I'm planning on running a ruby process that may take a month to finish. If possible, I'd like to ensure that a blackout or hitting the wrong button won't cost me the whole month's work.
Is there an easy way to periodically save the program's state to disk? (Techniques that involve more effort would include adding code that marshals everything apart from the database, or possibly using a virtual machine for the process' operating system)
(For those interested: the process involves parsing a multi-gigabyte XML file of a well-known website, processing some information, and saving the information to an ActiveRecord database as it goes along. Twice.)
Edit: The project is this one, and the XML file is pages-articles.xml (eg enwiki-20090306-pages-articles.xml). Nothing proprietary, I just didn't want to be in "Plz halp" mode. The first pass gets a list of Wikipedia page titles, the next pass determines the first link from each page to another page, and then I calculate some statistics.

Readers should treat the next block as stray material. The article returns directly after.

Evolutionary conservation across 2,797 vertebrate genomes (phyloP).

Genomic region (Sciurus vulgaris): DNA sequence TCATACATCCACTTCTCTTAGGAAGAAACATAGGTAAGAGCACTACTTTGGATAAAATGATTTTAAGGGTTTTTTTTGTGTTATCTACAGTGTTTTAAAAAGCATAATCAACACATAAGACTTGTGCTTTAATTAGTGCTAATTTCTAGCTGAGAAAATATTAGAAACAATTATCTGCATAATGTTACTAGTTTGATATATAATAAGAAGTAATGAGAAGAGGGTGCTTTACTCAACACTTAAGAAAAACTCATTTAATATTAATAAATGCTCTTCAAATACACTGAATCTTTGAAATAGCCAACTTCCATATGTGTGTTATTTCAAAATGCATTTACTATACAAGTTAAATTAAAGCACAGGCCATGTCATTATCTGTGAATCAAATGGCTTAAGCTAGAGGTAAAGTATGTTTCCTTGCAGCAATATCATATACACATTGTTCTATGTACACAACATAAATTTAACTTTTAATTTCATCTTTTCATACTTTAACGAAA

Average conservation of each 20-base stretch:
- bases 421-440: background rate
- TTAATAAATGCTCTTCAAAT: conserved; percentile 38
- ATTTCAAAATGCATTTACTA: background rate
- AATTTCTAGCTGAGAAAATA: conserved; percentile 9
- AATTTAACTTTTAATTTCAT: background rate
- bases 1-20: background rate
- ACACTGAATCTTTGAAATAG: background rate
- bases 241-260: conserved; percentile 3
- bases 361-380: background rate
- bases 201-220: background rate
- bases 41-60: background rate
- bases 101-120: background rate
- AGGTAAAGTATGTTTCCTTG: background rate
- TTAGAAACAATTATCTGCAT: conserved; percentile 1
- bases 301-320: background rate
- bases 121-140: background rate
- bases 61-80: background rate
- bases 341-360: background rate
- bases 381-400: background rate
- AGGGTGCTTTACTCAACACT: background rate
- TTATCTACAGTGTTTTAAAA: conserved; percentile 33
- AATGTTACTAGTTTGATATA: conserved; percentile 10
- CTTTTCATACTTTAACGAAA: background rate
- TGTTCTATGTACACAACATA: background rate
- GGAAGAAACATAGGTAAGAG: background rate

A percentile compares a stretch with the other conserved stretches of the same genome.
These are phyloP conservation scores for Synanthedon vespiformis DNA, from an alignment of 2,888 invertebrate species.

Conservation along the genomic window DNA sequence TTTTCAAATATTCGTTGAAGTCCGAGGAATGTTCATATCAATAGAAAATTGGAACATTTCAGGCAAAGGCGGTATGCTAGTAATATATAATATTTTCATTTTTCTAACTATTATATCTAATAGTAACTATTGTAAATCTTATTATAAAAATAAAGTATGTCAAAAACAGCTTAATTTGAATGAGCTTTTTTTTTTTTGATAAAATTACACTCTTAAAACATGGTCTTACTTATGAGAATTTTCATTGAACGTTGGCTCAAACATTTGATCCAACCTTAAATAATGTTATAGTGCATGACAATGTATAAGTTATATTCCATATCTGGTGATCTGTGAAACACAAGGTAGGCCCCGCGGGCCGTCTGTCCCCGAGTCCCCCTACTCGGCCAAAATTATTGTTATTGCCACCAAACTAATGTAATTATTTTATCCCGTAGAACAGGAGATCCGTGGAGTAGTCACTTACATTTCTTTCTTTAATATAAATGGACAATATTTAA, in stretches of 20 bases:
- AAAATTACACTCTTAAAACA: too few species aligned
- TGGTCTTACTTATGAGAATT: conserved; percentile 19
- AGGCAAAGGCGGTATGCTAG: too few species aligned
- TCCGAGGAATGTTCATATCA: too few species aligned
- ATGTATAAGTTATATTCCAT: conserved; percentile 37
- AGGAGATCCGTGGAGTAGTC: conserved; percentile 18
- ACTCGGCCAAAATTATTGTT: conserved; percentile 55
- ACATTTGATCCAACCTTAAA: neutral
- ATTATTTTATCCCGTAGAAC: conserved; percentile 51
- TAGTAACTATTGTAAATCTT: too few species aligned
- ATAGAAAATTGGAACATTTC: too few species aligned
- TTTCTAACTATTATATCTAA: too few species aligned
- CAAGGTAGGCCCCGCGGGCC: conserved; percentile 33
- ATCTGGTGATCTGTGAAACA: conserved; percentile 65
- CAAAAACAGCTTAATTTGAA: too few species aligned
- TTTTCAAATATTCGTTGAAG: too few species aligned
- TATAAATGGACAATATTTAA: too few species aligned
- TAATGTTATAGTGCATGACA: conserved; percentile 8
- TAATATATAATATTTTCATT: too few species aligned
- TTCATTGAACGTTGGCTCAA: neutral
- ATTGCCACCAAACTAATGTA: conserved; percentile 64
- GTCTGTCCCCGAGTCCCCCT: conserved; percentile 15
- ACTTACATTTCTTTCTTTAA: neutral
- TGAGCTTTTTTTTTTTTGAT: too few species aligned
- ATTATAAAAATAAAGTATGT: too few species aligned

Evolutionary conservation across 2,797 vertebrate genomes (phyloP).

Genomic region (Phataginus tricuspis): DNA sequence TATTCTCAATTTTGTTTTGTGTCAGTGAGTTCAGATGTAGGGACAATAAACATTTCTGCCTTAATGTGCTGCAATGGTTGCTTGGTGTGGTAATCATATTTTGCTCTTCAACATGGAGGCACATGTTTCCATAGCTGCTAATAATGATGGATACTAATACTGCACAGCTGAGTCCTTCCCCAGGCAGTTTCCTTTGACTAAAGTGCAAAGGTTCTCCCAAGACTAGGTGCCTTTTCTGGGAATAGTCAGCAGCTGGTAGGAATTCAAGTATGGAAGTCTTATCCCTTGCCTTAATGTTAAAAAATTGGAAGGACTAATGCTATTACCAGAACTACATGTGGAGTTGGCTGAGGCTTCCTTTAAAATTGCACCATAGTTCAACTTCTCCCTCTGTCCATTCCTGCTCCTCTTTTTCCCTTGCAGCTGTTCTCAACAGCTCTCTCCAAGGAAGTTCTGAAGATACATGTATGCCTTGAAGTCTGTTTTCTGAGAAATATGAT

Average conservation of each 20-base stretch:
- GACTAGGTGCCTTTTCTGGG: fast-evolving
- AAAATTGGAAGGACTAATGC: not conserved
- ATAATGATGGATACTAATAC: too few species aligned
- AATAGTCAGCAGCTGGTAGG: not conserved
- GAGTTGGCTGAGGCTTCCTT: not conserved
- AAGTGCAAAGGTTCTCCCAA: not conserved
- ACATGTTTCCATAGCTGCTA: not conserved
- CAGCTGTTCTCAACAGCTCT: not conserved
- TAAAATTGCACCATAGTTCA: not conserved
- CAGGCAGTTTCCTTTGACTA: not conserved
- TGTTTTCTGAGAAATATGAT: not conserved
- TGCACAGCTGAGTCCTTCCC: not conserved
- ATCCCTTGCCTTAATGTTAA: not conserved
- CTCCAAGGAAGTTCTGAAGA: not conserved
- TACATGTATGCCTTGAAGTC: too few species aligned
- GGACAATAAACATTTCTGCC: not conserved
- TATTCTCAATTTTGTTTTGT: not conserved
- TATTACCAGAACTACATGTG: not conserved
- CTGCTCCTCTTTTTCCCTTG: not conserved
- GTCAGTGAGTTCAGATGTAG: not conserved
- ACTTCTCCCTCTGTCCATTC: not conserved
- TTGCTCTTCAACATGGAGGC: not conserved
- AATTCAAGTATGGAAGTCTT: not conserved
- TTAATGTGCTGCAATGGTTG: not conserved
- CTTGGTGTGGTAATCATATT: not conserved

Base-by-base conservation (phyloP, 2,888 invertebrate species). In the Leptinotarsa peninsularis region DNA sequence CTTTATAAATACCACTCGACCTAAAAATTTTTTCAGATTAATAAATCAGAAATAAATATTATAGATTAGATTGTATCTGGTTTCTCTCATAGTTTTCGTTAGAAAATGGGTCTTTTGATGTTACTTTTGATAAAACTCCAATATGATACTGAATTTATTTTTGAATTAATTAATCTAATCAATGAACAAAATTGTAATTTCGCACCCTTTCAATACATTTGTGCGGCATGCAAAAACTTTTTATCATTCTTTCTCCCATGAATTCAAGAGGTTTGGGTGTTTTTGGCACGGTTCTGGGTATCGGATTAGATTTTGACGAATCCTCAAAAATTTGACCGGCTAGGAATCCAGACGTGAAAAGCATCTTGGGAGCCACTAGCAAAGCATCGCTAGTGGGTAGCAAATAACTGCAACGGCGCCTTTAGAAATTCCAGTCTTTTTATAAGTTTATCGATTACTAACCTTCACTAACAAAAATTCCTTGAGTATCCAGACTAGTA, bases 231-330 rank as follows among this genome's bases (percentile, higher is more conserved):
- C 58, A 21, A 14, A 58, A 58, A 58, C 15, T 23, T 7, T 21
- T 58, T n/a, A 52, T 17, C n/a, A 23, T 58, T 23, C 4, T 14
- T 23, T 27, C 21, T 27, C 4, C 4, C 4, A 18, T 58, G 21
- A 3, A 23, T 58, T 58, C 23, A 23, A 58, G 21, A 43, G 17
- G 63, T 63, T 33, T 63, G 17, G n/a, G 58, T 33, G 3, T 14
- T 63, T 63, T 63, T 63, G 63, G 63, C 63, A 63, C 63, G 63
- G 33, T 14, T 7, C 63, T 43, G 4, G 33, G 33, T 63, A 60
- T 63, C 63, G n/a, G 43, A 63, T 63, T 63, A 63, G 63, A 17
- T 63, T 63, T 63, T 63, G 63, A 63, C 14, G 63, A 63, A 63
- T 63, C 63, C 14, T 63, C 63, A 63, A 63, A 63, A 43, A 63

Continuing from where I left off, as suggested by some answerers, is probably a valid option. If it crashes during the first pass, then I probably could re-run it, telling it not to add entries that already exist. If it crashes during the second pass, then I should only ask it to build links for pages that haven't already had their link calculated. If it crashes during calculating the statistics, I could just re-calculate the statistics.
Another edit: More general version of this question asked at Save a process’ memory for later use?. It looks like you can't easily back up long-running processes.